Categories
News

When was the first UK coronavirus case?

Over recent days the mainstream media have been vying with each other to reveal the identity of the United Kingdom’d Covid-19 “patient zero”.

According to The Guardian on June 1st:

In the UK, the first confirmed cases of coronavirus came on 31 January when two Chinese nationals staying in a hotel in York tested positive. But as the crisis has rolled on, and the virus’s range of distinctive symptoms become more widely known, many – some in letters to the Guardian – have asked themselves if they or their loved ones could have had it earlier.

The article reports that:

A day before the first confirmed fatality from coronavirus outside mainland China was reported on 2 February this year, the death of the influential guitarist and musician Andy Gill was announced. The 64-year-old, who fronted the post-punk band Gang of Four, died of pneumonia after two weeks in St Thomas’ hospital in London.

The trajectory of Gill’s illness, which took medics looking after him in January by surprise, is now familiar – sudden deterioration, low oxygen levels and organ failure. He had fallen sick after his band returned from a trip to China in late November.

Then on June 8th The Sunday Times published an article by their chief foreign correspondent, Christina Lamb describing her own Covid-19 like symptoms in early January and reporting that:

“Thousands of people have emailed me with classic Covid symptoms from late December and January,” said Professor Tim Spector, a leading epidemiologist at King’s College London, who runs the Covid-19 Symptom Study app to which 3.8 million people have signed up.

“Either there was another virus behaving in a similar way which has since disappeared or these were early cases.”

If so, why was it not reflected in a spike in hospital admissions or deaths? “That’s the medical mystery,” said Spector.

There were, he said, possible explanations. “People who got it were young and healthy and didn’t transfer it to the elderly, obese and so on. Many of those early cases were skiers coming back from holidays. Or the virus was in some way different and didn’t have that final stage which attacks the immune system.

Christina points out that:

Officially, the first case involving a Briton was Steve Walsh, 53, a businessman from Hove… On February 6 he was diagnosed and transferred to Guy’s Hospital in London.

Before suggesting that:

It now seems likely that Walsh was not the UK’s “patient zero”. A month earlier, Susannah Ford… had fallen ill after flying back from a skiing holiday in Austria. [She] became ill on January 6, two days after her return from a new year trip.

Ford had spent a week in the resort of Obergurgl, near the Italian border, with her husband and two teenage daughters, flying back into Gatwick on January 4. She was the only one in the family who fell ill and assumed it was something she had picked up on an earlier trip to Trinidad.

Last week Ford paid for a test that shows whether the patient’s blood contains the antibodies that form when a person successfully fights off the disease. It came back positive, confirming that she had had Covid-19, although not when.“I’m convinced it’s when I was ill in January,” she said. “I can’t prove it was then but I haven’t been ill since or come into contact with people with it.”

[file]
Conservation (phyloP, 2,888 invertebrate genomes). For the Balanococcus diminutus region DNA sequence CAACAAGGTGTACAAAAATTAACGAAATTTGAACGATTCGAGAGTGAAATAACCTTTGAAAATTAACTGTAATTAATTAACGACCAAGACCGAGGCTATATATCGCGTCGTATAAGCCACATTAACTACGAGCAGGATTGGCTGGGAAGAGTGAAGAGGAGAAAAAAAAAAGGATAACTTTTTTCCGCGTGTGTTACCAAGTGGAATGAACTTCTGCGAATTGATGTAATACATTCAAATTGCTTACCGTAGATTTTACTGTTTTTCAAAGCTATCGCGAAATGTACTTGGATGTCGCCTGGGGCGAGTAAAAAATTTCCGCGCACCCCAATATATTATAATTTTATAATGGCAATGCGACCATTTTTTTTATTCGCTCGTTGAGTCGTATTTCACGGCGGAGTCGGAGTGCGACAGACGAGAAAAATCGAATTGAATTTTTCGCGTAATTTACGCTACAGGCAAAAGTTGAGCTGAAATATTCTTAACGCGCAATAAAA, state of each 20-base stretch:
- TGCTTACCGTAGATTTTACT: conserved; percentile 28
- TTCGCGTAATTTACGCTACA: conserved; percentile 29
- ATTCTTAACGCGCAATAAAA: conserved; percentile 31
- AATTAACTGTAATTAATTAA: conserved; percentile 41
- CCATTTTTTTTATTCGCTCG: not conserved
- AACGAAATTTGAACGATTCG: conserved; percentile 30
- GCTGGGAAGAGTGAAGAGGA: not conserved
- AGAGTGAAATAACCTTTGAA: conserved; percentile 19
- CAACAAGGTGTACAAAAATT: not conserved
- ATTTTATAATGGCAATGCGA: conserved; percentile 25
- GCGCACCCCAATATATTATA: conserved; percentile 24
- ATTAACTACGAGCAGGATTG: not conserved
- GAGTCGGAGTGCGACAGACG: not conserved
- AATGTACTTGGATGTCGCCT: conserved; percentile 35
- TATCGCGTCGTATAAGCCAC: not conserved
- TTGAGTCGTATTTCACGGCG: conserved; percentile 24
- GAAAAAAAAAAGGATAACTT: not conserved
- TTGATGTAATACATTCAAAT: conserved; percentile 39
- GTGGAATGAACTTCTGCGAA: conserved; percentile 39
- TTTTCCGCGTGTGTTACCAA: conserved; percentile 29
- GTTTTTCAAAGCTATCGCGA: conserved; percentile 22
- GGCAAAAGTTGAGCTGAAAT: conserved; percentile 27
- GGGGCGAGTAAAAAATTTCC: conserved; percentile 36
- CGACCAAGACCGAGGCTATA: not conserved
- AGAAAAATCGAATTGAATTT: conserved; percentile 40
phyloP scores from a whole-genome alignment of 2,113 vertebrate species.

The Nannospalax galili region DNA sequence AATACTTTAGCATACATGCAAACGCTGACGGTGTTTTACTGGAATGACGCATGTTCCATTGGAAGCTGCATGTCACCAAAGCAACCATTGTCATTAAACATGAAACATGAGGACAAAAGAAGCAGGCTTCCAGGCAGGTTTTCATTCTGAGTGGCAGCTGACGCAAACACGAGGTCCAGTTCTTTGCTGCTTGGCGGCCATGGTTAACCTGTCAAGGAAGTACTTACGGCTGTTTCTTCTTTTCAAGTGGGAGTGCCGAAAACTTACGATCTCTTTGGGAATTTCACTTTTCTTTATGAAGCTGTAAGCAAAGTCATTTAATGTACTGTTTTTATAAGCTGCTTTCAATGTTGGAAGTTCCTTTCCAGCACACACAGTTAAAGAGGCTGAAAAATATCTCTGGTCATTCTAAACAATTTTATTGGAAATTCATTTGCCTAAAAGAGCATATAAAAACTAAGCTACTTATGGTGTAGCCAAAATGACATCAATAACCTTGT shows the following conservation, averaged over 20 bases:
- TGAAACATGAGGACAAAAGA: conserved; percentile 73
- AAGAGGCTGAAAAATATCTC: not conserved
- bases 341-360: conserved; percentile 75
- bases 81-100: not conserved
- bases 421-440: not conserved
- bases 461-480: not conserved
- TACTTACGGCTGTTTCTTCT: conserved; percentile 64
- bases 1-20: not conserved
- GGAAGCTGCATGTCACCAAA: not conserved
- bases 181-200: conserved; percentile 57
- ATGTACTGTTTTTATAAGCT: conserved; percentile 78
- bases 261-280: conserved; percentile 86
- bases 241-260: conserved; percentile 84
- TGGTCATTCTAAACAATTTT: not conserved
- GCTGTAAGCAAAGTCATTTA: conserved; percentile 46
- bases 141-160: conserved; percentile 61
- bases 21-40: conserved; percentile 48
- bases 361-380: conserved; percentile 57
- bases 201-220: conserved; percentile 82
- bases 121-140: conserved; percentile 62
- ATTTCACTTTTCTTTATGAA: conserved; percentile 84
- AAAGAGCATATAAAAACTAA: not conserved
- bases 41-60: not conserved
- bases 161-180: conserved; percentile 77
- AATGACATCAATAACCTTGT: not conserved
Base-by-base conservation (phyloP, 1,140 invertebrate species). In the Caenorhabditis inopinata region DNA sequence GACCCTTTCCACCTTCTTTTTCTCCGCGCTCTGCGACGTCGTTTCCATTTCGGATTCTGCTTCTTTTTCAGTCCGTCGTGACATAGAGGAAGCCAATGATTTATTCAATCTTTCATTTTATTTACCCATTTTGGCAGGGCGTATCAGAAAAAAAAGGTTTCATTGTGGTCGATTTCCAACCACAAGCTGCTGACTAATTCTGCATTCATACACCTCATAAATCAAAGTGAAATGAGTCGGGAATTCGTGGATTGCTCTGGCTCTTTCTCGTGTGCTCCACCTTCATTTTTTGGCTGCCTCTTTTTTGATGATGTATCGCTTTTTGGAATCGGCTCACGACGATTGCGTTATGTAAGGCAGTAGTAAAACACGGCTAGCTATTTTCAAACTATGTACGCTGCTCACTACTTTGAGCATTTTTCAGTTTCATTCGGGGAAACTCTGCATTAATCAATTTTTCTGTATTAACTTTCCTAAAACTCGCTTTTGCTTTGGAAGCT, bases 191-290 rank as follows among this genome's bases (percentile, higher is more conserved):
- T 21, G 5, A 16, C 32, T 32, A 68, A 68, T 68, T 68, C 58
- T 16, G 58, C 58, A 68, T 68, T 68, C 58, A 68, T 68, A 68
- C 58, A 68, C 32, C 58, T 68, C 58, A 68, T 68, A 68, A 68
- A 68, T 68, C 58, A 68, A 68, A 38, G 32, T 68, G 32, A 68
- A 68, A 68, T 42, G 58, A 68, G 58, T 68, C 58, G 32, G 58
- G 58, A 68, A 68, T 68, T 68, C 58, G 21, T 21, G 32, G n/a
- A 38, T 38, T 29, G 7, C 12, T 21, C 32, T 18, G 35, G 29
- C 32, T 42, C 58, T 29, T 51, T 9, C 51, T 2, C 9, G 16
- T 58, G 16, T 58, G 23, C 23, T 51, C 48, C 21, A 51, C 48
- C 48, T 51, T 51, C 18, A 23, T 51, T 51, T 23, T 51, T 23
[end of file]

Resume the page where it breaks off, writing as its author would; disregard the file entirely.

Is there any advance on early January? Not as far as I am aware in the UK, but there have been several reports that European athletes who attended the Military World Games in Wuhan, China in October 2019 fell ill with symptoms resembling those of Covid-19.

According to an article in The Times on May 8th:

A French athlete who fell ill after competing in Wuhan in October says she has been told by doctors that Covid-19 was the likely cause of her ailment.The claim by Élodie Clouvel, an Olympic silver-winning pentathlete, has bolstered speculation that the coronavirus may have been present in the Chinese city several weeks before it was declared and then carried around the world by those who had taken part in an international competition there.

However according to the Global Times on February 24th:

A Wuhan hospital clarified the clinical diagnoses of five foreign athletes at the 7th CISM Military World Games held in Wuhan, Central China’s Hubei Province in October 2019, saying that they contracted malaria and were not infected by the novel coronavirus.

And what of the science? According to a paper published in “Infection, Genetics and Evolution” in early May:

We observe an estimated time to the Most Recent Common Ancestor, which corresponds to the start of the COVID-19 epidemic, of 6 October 2019–11 December 2019 (95% CIs). These dates for the start of the epidemic are in broad agreement with previous estimates performed on smaller subsets of the COVID-19 genomic data using various computational methods.

It seems that it’s not beyond the bounds of possibility that several athletes brought the SARS-CoV-2 virus to Europe from Wuhan in late October 2019.

Categories
News

Sir David King convenes Alt SAGE Covid-19 committee

Idly perusing the online version of The Sunday Times in anticipation of more BoJo bashing I instead stumbled across some discreet Dom bashing from an illustrious source. According to an article by Caroline Wheeler, Deputy Political Editor of the Sunday Times:

The government’s former chief scientific adviser is convening a rival panel of experts to offer advice on easing the lockdown.